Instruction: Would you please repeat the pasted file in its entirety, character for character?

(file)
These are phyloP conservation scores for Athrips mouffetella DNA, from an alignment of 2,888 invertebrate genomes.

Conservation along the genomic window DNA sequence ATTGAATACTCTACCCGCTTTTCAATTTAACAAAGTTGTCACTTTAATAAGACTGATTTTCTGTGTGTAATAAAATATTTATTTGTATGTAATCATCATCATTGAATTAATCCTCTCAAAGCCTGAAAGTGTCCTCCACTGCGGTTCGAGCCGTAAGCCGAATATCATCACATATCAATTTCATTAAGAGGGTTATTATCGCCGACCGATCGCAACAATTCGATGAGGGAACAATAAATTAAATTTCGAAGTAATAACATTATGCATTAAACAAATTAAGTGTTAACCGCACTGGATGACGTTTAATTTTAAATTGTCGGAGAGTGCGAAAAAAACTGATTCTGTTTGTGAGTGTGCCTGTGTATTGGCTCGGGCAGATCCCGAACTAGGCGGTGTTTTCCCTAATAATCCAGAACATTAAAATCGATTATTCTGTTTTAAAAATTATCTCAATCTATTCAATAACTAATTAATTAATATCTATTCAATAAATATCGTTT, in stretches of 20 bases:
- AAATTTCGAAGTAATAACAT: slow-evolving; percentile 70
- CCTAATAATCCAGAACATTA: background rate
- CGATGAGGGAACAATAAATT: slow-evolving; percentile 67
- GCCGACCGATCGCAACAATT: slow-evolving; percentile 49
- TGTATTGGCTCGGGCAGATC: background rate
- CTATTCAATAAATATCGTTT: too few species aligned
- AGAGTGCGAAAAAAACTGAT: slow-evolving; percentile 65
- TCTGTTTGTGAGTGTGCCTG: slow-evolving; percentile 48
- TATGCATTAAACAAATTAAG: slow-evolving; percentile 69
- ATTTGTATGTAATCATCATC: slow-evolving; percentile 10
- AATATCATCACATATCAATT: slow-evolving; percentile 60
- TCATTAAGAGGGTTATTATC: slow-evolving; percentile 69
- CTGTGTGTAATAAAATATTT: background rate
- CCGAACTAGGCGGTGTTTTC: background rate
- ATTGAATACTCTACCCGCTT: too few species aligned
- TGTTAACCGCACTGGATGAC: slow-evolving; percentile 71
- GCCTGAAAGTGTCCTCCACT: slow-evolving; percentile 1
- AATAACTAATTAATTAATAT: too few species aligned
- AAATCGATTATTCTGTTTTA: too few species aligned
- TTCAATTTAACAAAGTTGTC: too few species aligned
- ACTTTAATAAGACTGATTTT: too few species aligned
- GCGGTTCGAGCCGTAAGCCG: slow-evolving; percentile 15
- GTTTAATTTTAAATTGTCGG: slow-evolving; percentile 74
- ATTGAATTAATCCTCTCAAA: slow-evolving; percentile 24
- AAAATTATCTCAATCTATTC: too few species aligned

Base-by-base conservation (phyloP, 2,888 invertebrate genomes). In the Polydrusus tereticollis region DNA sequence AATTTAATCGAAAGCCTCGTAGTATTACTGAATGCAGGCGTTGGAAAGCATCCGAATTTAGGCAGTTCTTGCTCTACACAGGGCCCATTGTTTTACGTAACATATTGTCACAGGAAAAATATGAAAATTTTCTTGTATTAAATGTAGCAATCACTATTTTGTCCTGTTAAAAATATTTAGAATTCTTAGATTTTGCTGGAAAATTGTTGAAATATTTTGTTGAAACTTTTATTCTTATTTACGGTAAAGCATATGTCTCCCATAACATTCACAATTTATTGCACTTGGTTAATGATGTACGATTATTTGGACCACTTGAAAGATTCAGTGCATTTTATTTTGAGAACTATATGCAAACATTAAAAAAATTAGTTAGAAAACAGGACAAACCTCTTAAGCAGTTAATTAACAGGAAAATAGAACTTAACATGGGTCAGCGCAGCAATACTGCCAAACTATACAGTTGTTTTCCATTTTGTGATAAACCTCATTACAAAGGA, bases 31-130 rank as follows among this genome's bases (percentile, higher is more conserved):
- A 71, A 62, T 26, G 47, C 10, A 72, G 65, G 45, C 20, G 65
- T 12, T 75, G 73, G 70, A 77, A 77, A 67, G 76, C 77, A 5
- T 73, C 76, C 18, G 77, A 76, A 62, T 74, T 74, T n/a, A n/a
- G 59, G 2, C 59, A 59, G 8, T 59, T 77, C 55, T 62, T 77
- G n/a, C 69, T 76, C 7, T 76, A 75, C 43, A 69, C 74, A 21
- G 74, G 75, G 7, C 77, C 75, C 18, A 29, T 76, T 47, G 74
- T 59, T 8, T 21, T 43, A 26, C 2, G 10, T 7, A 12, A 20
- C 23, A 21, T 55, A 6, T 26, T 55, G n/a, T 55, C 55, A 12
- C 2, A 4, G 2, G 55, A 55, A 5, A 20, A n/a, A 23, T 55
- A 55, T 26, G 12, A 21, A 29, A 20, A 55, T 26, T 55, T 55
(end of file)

These are phyloP conservation scores for Athrips mouffetella DNA, from an alignment of 2,888 invertebrate genomes.

Conservation along the genomic window DNA sequence ATTGAATACTCTACCCGCTTTTCAATTTAACAAAGTTGTCACTTTAATAAGACTGATTTTCTGTGTGTAATAAAATATTTATTTGTATGTAATCATCATCATTGAATTAATCCTCTCAAAGCCTGAAAGTGTCCTCCACTGCGGTTCGAGCCGTAAGCCGAATATCATCACATATCAATTTCATTAAGAGGGTTATTATCGCCGACCGATCGCAACAATTCGATGAGGGAACAATAAATTAAATTTCGAAGTAATAACATTATGCATTAAACAAATTAAGTGTTAACCGCACTGGATGACGTTTAATTTTAAATTGTCGGAGAGTGCGAAAAAAACTGATTCTGTTTGTGAGTGTGCCTGTGTATTGGCTCGGGCAGATCCCGAACTAGGCGGTGTTTTCCCTAATAATCCAGAACATTAAAATCGATTATTCTGTTTTAAAAATTATCTCAATCTATTCAATAACTAATTAATTAATATCTATTCAATAAATATCGTTT, in stretches of 20 bases:
- AAATTTCGAAGTAATAACAT: slow-evolving; percentile 70
- CCTAATAATCCAGAACATTA: background rate
- CGATGAGGGAACAATAAATT: slow-evolving; percentile 67
- GCCGACCGATCGCAACAATT: slow-evolving; percentile 49
- TGTATTGGCTCGGGCAGATC: background rate
- CTATTCAATAAATATCGTTT: too few species aligned
- AGAGTGCGAAAAAAACTGAT: slow-evolving; percentile 65
- TCTGTTTGTGAGTGTGCCTG: slow-evolving; percentile 48
- TATGCATTAAACAAATTAAG: slow-evolving; percentile 69
- ATTTGTATGTAATCATCATC: slow-evolving; percentile 10
- AATATCATCACATATCAATT: slow-evolving; percentile 60
- TCATTAAGAGGGTTATTATC: slow-evolving; percentile 69
- CTGTGTGTAATAAAATATTT: background rate
- CCGAACTAGGCGGTGTTTTC: background rate
- ATTGAATACTCTACCCGCTT: too few species aligned
- TGTTAACCGCACTGGATGAC: slow-evolving; percentile 71
- GCCTGAAAGTGTCCTCCACT: slow-evolving; percentile 1
- AATAACTAATTAATTAATAT: too few species aligned
- AAATCGATTATTCTGTTTTA: too few species aligned
- TTCAATTTAACAAAGTTGTC: too few species aligned
- ACTTTAATAAGACTGATTTT: too few species aligned
- GCGGTTCGAGCCGTAAGCCG: slow-evolving; percentile 15
- GTTTAATTTTAAATTGTCGG: slow-evolving; percentile 74
- ATTGAATTAATCCTCTCAAA: slow-evolving; percentile 24
- AAAATTATCTCAATCTATTC: too few species aligned

Base-by-base conservation (phyloP, 2,888 invertebrate genomes). In the Polydrusus tereticollis region DNA sequence AATTTAATCGAAAGCCTCGTAGTATTACTGAATGCAGGCGTTGGAAAGCATCCGAATTTAGGCAGTTCTTGCTCTACACAGGGCCCATTGTTTTACGTAACATATTGTCACAGGAAAAATATGAAAATTTTCTTGTATTAAATGTAGCAATCACTATTTTGTCCTGTTAAAAATATTTAGAATTCTTAGATTTTGCTGGAAAATTGTTGAAATATTTTGTTGAAACTTTTATTCTTATTTACGGTAAAGCATATGTCTCCCATAACATTCACAATTTATTGCACTTGGTTAATGATGTACGATTATTTGGACCACTTGAAAGATTCAGTGCATTTTATTTTGAGAACTATATGCAAACATTAAAAAAATTAGTTAGAAAACAGGACAAACCTCTTAAGCAGTTAATTAACAGGAAAATAGAACTTAACATGGGTCAGCGCAGCAATACTGCCAAACTATACAGTTGTTTTCCATTTTGTGATAAACCTCATTACAAAGGA, bases 31-130 rank as follows among this genome's bases (percentile, higher is more conserved):
- A 71, A 62, T 26, G 47, C 10, A 72, G 65, G 45, C 20, G 65
- T 12, T 75, G 73, G 70, A 77, A 77, A 67, G 76, C 77, A 5
- T 73, C 76, C 18, G 77, A 76, A 62, T 74, T 74, T n/a, A n/a
- G 59, G 2, C 59, A 59, G 8, T 59, T 77, C 55, T 62, T 77
- G n/a, C 69, T 76, C 7, T 76, A 75, C 43, A 69, C 74, A 21
- G 74, G 75, G 7, C 77, C 75, C 18, A 29, T 76, T 47, G 74
- T 59, T 8, T 21, T 43, A 26, C 2, G 10, T 7, A 12, A 20
- C 23, A 21, T 55, A 6, T 26, T 55, G n/a, T 55, C 55, A 12
- C 2, A 4, G 2, G 55, A 55, A 5, A 20, A n/a, A 23, T 55
- A 55, T 26, G 12, A 21, A 29, A 20, A 55, T 26, T 55, T 55